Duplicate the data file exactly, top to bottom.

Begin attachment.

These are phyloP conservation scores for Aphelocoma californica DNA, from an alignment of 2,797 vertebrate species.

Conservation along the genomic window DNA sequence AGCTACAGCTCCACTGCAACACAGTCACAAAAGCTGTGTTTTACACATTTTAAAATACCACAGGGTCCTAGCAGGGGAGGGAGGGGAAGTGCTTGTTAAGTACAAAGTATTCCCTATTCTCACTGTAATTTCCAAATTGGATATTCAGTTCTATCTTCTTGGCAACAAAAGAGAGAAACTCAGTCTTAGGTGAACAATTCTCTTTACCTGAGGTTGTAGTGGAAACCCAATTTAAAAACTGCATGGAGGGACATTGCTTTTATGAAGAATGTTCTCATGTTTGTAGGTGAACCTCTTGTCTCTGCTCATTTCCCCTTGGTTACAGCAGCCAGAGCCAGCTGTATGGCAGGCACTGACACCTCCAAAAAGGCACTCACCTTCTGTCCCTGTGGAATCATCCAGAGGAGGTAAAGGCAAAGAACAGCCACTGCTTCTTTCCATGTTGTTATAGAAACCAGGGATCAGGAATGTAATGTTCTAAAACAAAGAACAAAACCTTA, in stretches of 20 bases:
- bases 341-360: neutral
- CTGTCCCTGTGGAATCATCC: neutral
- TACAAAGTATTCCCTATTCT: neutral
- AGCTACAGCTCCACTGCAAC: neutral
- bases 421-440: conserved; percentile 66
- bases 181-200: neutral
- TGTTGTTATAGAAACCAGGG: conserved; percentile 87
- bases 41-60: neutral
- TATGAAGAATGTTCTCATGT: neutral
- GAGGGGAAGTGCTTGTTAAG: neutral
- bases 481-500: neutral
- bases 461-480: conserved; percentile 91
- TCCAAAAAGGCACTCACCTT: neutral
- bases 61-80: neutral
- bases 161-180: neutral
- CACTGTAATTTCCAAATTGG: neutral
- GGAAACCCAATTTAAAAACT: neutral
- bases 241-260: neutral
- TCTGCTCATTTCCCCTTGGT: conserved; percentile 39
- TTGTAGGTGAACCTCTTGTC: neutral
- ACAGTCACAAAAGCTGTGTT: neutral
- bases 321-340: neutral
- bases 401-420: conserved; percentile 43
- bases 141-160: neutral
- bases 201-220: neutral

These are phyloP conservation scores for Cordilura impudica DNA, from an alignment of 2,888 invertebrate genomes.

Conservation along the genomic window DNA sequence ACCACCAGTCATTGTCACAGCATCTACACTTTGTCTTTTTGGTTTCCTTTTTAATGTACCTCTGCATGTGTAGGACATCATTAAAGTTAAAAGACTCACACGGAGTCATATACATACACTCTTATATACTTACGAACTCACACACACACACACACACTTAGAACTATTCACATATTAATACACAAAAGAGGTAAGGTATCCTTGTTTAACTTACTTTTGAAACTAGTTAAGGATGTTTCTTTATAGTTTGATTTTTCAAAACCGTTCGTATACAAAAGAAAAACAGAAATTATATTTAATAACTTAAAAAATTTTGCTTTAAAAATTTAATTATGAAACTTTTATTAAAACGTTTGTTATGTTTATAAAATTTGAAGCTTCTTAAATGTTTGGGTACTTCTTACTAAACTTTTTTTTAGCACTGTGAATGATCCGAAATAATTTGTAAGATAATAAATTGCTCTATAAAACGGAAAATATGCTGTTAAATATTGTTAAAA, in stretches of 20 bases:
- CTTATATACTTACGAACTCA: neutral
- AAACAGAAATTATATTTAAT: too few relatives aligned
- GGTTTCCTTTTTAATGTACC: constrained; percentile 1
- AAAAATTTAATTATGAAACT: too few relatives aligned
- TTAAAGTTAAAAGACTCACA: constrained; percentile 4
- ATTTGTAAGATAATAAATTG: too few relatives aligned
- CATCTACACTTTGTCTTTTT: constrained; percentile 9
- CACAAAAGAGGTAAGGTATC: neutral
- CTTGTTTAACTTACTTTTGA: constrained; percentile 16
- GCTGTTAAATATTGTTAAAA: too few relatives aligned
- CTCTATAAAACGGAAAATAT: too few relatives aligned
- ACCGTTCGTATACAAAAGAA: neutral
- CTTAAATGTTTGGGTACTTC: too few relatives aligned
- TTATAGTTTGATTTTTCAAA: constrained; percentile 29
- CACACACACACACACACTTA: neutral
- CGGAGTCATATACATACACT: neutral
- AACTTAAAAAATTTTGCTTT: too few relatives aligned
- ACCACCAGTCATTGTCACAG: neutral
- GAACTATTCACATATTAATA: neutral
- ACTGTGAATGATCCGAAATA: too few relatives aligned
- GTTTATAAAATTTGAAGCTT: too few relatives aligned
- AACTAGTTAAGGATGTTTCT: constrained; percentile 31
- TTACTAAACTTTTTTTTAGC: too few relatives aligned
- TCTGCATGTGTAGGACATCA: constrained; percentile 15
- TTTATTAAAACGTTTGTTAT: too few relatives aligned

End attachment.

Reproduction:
These are phyloP conservation scores for Aphelocoma californica DNA, from an alignment of 2,797 vertebrate species.

Conservation along the genomic window DNA sequence AGCTACAGCTCCACTGCAACACAGTCACAAAAGCTGTGTTTTACACATTTTAAAATACCACAGGGTCCTAGCAGGGGAGGGAGGGGAAGTGCTTGTTAAGTACAAAGTATTCCCTATTCTCACTGTAATTTCCAAATTGGATATTCAGTTCTATCTTCTTGGCAACAAAAGAGAGAAACTCAGTCTTAGGTGAACAATTCTCTTTACCTGAGGTTGTAGTGGAAACCCAATTTAAAAACTGCATGGAGGGACATTGCTTTTATGAAGAATGTTCTCATGTTTGTAGGTGAACCTCTTGTCTCTGCTCATTTCCCCTTGGTTACAGCAGCCAGAGCCAGCTGTATGGCAGGCACTGACACCTCCAAAAAGGCACTCACCTTCTGTCCCTGTGGAATCATCCAGAGGAGGTAAAGGCAAAGAACAGCCACTGCTTCTTTCCATGTTGTTATAGAAACCAGGGATCAGGAATGTAATGTTCTAAAACAAAGAACAAAACCTTA, in stretches of 20 bases:
- bases 341-360: neutral
- CTGTCCCTGTGGAATCATCC: neutral
- TACAAAGTATTCCCTATTCT: neutral
- AGCTACAGCTCCACTGCAAC: neutral
- bases 421-440: conserved; percentile 66
- bases 181-200: neutral
- TGTTGTTATAGAAACCAGGG: conserved; percentile 87
- bases 41-60: neutral
- TATGAAGAATGTTCTCATGT: neutral
- GAGGGGAAGTGCTTGTTAAG: neutral
- bases 481-500: neutral
- bases 461-480: conserved; percentile 91
- TCCAAAAAGGCACTCACCTT: neutral
- bases 61-80: neutral
- bases 161-180: neutral
- CACTGTAATTTCCAAATTGG: neutral
- GGAAACCCAATTTAAAAACT: neutral
- bases 241-260: neutral
- TCTGCTCATTTCCCCTTGGT: conserved; percentile 39
- TTGTAGGTGAACCTCTTGTC: neutral
- ACAGTCACAAAAGCTGTGTT: neutral
- bases 321-340: neutral
- bases 401-420: conserved; percentile 43
- bases 141-160: neutral
- bases 201-220: neutral

These are phyloP conservation scores for Cordilura impudica DNA, from an alignment of 2,888 invertebrate genomes.

Conservation along the genomic window DNA sequence ACCACCAGTCATTGTCACAGCATCTACACTTTGTCTTTTTGGTTTCCTTTTTAATGTACCTCTGCATGTGTAGGACATCATTAAAGTTAAAAGACTCACACGGAGTCATATACATACACTCTTATATACTTACGAACTCACACACACACACACACACTTAGAACTATTCACATATTAATACACAAAAGAGGTAAGGTATCCTTGTTTAACTTACTTTTGAAACTAGTTAAGGATGTTTCTTTATAGTTTGATTTTTCAAAACCGTTCGTATACAAAAGAAAAACAGAAATTATATTTAATAACTTAAAAAATTTTGCTTTAAAAATTTAATTATGAAACTTTTATTAAAACGTTTGTTATGTTTATAAAATTTGAAGCTTCTTAAATGTTTGGGTACTTCTTACTAAACTTTTTTTTAGCACTGTGAATGATCCGAAATAATTTGTAAGATAATAAATTGCTCTATAAAACGGAAAATATGCTGTTAAATATTGTTAAAA, in stretches of 20 bases:
- CTTATATACTTACGAACTCA: neutral
- AAACAGAAATTATATTTAAT: too few relatives aligned
- GGTTTCCTTTTTAATGTACC: constrained; percentile 1
- AAAAATTTAATTATGAAACT: too few relatives aligned
- TTAAAGTTAAAAGACTCACA: constrained; percentile 4
- ATTTGTAAGATAATAAATTG: too few relatives aligned
- CATCTACACTTTGTCTTTTT: constrained; percentile 9
- CACAAAAGAGGTAAGGTATC: neutral
- CTTGTTTAACTTACTTTTGA: constrained; percentile 16
- GCTGTTAAATATTGTTAAAA: too few relatives aligned
- CTCTATAAAACGGAAAATAT: too few relatives aligned
- ACCGTTCGTATACAAAAGAA: neutral
- CTTAAATGTTTGGGTACTTC: too few relatives aligned
- TTATAGTTTGATTTTTCAAA: constrained; percentile 29
- CACACACACACACACACTTA: neutral
- CGGAGTCATATACATACACT: neutral
- AACTTAAAAAATTTTGCTTT: too few relatives aligned
- ACCACCAGTCATTGTCACAG: neutral
- GAACTATTCACATATTAATA: neutral
- ACTGTGAATGATCCGAAATA: too few relatives aligned
- GTTTATAAAATTTGAAGCTT: too few relatives aligned
- AACTAGTTAAGGATGTTTCT: constrained; percentile 31
- TTACTAAACTTTTTTTTAGC: too few relatives aligned
- TCTGCATGTGTAGGACATCA: constrained; percentile 15
- TTTATTAAAACGTTTGTTAT: too few relatives aligned